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A coronary angiogram is a test to look at the blood vessels of your heart. These are called the coronary arteries. You may have this test to see if any of these arteries are narrowed or blocked. The test may also be used to measure the pressure in your heart's chambers. A doctor will put a thin, flexible tube into a blood vessel in your wrist, upper leg or groin. This tube is called a catheter.
During the test, the doctor moves the catheter through the blood vessel and into your heart. Then the doctor puts a dye into the catheter. This makes your coronary arteries show up on a screen. Your doctor can see if the arteries are blocked or narrowed.
If you have a narrowed or blocked artery, the doctor may do an angioplasty or a coronary stent procedure. In an angioplasty, the doctor puts a catheter with a tiny balloon at the tip into the blocked area and inflates it. The balloon presses the fatty buildup (plaque) against the walls of the artery. This makes more room for blood to flow.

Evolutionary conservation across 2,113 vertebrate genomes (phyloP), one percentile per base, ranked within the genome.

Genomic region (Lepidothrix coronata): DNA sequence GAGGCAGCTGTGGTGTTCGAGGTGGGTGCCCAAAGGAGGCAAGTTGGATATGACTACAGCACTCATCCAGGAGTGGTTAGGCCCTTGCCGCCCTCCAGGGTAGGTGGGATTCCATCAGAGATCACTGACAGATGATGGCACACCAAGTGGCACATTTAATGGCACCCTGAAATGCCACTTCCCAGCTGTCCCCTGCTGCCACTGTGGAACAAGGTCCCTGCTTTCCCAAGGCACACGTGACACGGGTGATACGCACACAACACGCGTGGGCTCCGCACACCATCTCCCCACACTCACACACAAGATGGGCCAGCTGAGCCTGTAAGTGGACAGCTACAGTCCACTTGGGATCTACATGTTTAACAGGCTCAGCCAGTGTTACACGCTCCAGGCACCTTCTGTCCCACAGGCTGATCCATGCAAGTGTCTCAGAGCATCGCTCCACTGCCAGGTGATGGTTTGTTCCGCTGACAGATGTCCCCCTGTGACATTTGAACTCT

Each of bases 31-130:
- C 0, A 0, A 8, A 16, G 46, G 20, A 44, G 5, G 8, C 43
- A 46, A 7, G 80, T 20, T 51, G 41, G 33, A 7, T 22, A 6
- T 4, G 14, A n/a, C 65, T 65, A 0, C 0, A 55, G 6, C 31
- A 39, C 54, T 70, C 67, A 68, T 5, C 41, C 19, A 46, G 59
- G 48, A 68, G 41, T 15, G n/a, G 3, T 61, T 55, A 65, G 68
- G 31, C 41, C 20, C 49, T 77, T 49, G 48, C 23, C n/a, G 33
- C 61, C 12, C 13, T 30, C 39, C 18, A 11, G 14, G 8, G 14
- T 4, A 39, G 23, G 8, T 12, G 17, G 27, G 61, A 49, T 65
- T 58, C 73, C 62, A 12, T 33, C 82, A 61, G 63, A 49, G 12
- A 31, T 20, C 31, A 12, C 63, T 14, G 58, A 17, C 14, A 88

In most cases, the doctor then puts a stent in the artery. A stent is a small, expandable tube. It presses against the walls of the artery. The stent is left in the artery to keep it open. This helps blood flow. The catheter is removed from your body.
Procedures can be stressful. This information will help you understand what you can expect. And it will help you safely prepare for your procedure.
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Adaptation Date: 2/28/2022
Adapted By: Alberta Health Services
Adaptation Reviewed By: Alberta Health Services
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